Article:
Across the board, consumers have changed the way they approach going out and ordering.
Throughout the fall, mild temperatures kept diners coming to restaurants with the ability to have either an indoor or an outdoor experience. However, with COVID-19 cases on the rise, restaurants in cities like New York and Philadelphia once again shut down their indoor operations. As diners choose to forgo outdoor experiences because of the cold weather, restaurant owners need to develop a sound strategy to handle this second wave, putting carryout and delivery back on the table as practical ways to serve customers.
It is probably safe to say that carryout and delivery aren't the top ways in which restaurants look to engage with their customers when they open for business. However, the pandemic has exacerbated the need for these services, and restaurant owners must have a concentrated plan for how these operations are going to keep their businesses afloat a second time around. So what is it that they need to consider? Technology.
Optimization is where restaurants need to focus:
Technology has been part of the restaurant industry for some time. However, the growing demand to meet customer needs and expectations has pushed restaurants into a place where they need to do something different in order to make a difference. For example, retaining a significant percentage of customers even though indoor operations are shut down would be a massive win for restaurants, and something like this ultimately boils down to enhanced optimization.
Most of the restaurants in the world today work on the FIFO method: first in, first out. While seemingly practical, this method precludes restaurants from making smart decisions regarding when preparation should begin and if there will be a courier to meet the order as soon as it comes out of the oven. However, technological advancements have rendered the FIFO method irrelevant. It is now all about considering all parts of the journey, taking into account factors such as order type, driver location, number of items in the order and more, and being able to prioritize preparation and delivery status based on these other factors. The situation where drivers are waiting for food to be prepared (labor cost waste) or the food waiting for the driver to arrive (cold food) is seemingly eliminated.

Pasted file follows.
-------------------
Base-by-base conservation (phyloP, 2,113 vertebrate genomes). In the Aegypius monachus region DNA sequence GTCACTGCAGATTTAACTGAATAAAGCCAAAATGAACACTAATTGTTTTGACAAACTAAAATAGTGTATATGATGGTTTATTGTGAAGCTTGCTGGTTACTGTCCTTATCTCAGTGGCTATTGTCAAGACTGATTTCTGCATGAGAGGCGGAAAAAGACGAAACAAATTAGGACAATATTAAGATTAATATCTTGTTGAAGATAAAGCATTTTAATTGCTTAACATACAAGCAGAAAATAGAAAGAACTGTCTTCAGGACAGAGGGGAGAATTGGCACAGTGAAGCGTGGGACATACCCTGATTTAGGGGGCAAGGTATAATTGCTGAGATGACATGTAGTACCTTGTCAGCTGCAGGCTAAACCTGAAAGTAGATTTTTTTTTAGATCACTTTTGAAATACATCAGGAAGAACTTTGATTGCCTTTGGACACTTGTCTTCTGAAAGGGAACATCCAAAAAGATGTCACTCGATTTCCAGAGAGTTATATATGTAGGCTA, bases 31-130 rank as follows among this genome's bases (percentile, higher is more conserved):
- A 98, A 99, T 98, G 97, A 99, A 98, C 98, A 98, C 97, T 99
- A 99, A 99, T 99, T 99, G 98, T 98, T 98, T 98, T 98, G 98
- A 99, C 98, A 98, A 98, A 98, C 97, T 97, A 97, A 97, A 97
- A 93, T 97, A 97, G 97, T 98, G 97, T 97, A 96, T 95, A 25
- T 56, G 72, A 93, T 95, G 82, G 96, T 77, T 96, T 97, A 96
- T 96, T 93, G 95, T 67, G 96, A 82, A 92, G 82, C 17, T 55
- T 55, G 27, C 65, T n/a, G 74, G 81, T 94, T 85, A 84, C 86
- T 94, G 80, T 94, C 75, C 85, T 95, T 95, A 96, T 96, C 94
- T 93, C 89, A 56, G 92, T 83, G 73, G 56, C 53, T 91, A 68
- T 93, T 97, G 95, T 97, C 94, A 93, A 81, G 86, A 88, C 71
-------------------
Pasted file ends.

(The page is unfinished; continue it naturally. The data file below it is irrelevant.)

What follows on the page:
By considering these different factors, restaurants are able to operate both their kitchens and delivery operations (whether it be in-house or through a third party delivery system) with efficiency, guaranteeing hot & fresh food at the client's doorstep.
Moving delivery in-house is critical for success:
Delivery aggregators have certainly held their fair share of the market since the onset of COVID-19, and rightly so. Their services are convenient. However, as fees have mounted and some cities have had to put limits on how much of a cut these services can take, restaurants have an opportunity to meet their customers' needs without having to fall victim to aggregator fees. By providing a way for customers to order from the restaurant's website or app that mimics the ease and convenience of third party delivery systems, restaurants can skip the high fees and provide a sound customer experience - including sharing every step of the food preparation journey and accurate time estimates for delivery. In fact, researchers have found that customers enjoy tracking package deliveries, so why not provide that same service to food deliveries and increase customer engagement and retention?
Consumer lifestyle changes are changing delivery habits, and restaurants need to adapt:
Across the board, consumers have changed the way they approach going out and ordering, and what once was the early bird special is now the norm for dinner. While many wouldn't think that a change in time as minor as this would have an impact on restaurants, it actually changes their entire operation. Given that consumers have leaned towards the early side for food, breaks that restaurant workers once took in the mid-to-late afternoon are now eliminated to accommodate the increase in orders during that time.
A way for restaurants to capitalize on the early bird audience is to offer different dinner services. For example, if consumers begin ordering around 5 p.m., restaurants can cater to certain needs between then and 7:30 p.m. After that, they can add "late night" offerings that may add or eliminate parts of the menu and, but reach another audience to ensure that they are catering to everyone.
Ultimately, the most important thing is for restaurants to be nimble and continue adjusting to the ever-changing needs of the customer. Restaurants have a lot they can do-both in the kitchen and during delivery-to ensure their processes are seamless and customers are kept top of mind.